In the stillness and silence of Easter Saturday the green blade is rising, the moments that approach the resurrection are increasingly charged until God emerges in the resurrection of Jesus of Nazereth.
It seems that silence and stillness lead to charged moments at other times as well. Christina Feldman who teaches mindfulness says that people ‘practising Buddhist mindfulness are seeing liberation in bite-size pieces.’ (quoted in ‘Mindfulness in Schools’ a dissertation by Richard Burnett, p. 23).
Terence Handley MacMath in her article in the Church Times recently writes about her experience of attending a secular mindfulness-based stress-reduction course (MBSR), and says ‘for many it became a revelation of what I would call a spiritual way of life.’ (Church Times, 22nd March 2013, p. 17)
I heard someone else say recently that meditation had led to deeper insights about reality.
In silence and stillness different insights emerge as we practice attention and awareness. Human attention and awareness are gifts from God. Meister Eckhart says this about gifts, ‘God never gives, nor did He ever give a gift, merely that man might have it and be content with it. No, all gifts which He ever gave in heaven or on earth, He gave with one sole purpose – to make one single gift: Himself.’ (quoted in The Silent Cry, Dorothee Soelle, p. 21) As Dorothee Soelle points out all gifts that are given point back to the Giver (p.21).
The gifts of attention and awareness point back to their Giver. This particular time, that stretches from Good Friday to Easter Sunday is a time to pay particular attention. It is the time that can stretch our awareness infinitely.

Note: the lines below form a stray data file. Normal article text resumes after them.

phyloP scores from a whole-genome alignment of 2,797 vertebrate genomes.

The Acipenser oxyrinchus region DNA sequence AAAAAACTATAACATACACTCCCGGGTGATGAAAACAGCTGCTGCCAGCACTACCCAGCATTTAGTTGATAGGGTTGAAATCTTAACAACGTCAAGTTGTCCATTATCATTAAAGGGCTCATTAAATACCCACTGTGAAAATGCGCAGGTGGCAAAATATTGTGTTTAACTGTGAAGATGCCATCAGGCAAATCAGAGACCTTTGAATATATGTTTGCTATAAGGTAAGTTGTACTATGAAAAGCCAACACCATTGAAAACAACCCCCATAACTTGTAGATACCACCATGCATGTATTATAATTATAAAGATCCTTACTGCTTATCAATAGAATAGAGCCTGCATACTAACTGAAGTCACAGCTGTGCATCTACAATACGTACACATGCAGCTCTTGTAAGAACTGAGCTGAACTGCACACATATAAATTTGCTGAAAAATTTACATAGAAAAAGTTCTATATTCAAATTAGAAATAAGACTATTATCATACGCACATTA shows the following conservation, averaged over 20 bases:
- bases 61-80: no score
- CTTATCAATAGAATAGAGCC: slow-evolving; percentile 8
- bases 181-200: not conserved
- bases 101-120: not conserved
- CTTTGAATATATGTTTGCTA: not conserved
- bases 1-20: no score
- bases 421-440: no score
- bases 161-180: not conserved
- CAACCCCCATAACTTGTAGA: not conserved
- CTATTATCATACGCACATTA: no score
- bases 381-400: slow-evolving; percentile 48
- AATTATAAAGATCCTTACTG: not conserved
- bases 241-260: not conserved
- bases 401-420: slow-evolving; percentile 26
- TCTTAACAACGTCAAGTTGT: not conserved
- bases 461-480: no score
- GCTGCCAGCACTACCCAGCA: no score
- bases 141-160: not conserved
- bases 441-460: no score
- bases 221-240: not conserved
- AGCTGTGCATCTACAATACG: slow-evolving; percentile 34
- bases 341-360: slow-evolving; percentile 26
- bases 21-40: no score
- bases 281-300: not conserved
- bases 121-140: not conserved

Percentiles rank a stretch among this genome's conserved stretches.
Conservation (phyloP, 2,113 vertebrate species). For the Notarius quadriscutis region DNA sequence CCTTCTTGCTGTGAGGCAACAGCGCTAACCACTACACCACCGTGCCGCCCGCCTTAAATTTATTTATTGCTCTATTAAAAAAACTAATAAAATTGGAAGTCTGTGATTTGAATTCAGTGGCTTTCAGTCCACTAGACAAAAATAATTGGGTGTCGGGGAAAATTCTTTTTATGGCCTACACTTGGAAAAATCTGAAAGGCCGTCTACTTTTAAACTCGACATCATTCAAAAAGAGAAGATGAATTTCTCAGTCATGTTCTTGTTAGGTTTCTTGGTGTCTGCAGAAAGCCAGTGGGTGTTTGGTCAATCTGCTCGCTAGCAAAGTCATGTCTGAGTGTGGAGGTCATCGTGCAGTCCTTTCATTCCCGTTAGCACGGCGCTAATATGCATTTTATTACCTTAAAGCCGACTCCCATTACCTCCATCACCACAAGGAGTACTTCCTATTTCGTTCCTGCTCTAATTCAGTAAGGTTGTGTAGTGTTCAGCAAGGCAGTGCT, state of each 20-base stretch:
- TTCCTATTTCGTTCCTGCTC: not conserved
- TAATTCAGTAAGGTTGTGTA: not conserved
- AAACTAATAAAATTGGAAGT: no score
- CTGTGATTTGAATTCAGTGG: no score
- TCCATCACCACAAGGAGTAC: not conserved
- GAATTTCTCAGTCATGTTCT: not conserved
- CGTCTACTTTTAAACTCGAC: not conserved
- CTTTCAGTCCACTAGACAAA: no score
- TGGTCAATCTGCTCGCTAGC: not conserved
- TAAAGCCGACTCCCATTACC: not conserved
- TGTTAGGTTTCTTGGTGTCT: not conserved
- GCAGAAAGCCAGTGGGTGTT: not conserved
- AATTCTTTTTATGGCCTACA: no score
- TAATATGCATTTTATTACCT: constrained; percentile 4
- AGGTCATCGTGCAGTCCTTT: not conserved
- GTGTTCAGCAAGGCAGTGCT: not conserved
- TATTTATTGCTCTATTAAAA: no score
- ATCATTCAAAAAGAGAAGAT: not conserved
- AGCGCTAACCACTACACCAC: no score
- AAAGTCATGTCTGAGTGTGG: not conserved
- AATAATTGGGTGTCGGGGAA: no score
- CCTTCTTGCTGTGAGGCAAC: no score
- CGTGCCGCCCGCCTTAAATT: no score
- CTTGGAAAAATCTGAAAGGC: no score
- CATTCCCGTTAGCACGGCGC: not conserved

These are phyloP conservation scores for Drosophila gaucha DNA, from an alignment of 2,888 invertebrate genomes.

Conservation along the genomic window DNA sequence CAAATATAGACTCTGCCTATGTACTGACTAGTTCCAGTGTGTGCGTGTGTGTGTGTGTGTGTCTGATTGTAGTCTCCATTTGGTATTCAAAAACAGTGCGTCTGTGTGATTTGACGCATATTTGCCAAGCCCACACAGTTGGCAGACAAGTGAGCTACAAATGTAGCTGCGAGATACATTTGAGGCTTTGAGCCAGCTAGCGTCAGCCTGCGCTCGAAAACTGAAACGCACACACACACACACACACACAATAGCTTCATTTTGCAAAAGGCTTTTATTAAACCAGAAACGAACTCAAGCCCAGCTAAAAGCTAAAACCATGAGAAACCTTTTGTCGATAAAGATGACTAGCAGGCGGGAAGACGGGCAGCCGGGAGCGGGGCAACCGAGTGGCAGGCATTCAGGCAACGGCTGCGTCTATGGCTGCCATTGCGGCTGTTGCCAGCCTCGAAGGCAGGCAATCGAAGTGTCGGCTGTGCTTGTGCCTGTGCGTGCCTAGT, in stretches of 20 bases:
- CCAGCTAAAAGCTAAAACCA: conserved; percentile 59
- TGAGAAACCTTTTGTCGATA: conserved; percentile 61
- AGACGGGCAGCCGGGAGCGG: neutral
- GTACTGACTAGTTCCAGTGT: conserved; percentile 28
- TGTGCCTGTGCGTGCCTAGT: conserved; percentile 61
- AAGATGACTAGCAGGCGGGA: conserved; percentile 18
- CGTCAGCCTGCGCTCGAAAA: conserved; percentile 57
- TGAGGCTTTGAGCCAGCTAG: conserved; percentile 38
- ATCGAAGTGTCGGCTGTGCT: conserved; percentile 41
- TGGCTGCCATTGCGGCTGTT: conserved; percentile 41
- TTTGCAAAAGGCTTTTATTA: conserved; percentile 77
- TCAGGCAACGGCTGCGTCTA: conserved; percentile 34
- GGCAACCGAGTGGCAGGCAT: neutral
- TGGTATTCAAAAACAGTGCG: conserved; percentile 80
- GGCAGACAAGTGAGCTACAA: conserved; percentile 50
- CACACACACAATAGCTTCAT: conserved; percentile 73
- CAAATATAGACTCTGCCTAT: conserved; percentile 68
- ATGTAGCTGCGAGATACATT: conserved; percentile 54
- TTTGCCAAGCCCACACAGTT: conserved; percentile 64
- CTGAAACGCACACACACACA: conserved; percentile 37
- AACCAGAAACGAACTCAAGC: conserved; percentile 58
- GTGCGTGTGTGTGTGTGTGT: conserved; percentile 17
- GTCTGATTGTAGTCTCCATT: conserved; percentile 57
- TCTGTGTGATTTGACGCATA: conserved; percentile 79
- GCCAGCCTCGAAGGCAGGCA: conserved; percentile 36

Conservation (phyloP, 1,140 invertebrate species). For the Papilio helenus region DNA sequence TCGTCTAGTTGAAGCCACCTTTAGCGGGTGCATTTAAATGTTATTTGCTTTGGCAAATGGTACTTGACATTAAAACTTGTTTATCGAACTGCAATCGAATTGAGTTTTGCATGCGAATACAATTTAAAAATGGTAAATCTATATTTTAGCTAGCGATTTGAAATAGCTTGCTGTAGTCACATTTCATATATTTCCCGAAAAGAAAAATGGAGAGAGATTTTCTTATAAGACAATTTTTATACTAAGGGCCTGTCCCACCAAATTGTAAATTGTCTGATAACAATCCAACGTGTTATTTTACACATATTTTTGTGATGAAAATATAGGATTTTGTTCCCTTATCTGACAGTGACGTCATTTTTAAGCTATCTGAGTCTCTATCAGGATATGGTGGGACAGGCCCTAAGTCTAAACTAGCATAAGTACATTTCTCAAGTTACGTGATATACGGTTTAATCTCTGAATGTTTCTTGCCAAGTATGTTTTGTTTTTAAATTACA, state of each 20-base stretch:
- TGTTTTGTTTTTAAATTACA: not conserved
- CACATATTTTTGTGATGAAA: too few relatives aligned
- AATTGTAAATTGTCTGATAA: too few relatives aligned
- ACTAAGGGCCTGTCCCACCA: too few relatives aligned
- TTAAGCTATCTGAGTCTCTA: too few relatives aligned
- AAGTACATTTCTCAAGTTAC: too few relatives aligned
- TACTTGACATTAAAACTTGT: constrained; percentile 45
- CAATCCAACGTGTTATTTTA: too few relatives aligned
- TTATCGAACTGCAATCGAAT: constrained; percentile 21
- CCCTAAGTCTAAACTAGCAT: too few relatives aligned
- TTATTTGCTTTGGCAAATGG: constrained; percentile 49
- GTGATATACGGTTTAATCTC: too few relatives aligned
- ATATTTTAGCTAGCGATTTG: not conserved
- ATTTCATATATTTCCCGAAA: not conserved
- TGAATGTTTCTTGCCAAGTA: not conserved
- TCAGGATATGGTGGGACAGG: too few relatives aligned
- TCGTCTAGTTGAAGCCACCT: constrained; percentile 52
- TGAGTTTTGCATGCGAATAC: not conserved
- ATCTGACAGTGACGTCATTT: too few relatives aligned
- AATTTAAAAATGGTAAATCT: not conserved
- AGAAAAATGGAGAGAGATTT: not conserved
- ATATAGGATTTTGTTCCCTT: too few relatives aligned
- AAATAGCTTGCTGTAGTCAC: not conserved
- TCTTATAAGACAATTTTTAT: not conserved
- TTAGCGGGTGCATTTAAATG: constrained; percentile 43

Ted Hughes The Thought-Fox click on link to read poem
From Protection into Perception reflections on a mindful poem The Thought-Fox
When I first read Ted Hughes’ ‘The Thought -Fox’ and heard him read it, it seemed a mindful poem. He had slowed down through awareness the entrance of a thought into the mind.
A thought which is potent and powerful, mysterious and yet observable and in that process not tameable, but gone again – as mysteriously as it arrived. Its wholeness put into words by the poet.
It is a thought that carries feeling and smell, a primitive smell. The poem conveys the otherness of thoughts that we think of as ‘ours’ or as ‘me’. They may be part of us but they are not us, although they can tell us something about us.
We often protect ourselves from our thoughts, through deliberate defences of unawareness. And yet in the end we need to face them.
What fascinates me about Ted Hughes is the clear awareness and attention he has developed as a poet. After reading The Thought-Fox I read Terry Gifford’s book ‘Ted Hughes’. In it he quotes from Al Alvarez who says of the poem, that in it Hughes ‘hardly thinks at all.’ He puts my sense of it being a mindful poem into the right words. It is written in the ‘now.’
Gifford, T. (2009). Ted Hughes (Routledge: London, New York), p. 102, quoting Alvarez from Observer 27.3. 1966).
A cat forms the right-hand margin of the initial Luke page of the Lindisfarne Gospels. It’s head faces the bottom line of text, apparently attentive towards the mass of inattentive birds on the other side of the page – of which it has already swallowed eight.
A little picture showing the importance of being attentive, and the perils of being inattentive; the importance of being mindful and the dangers of living mindlessly.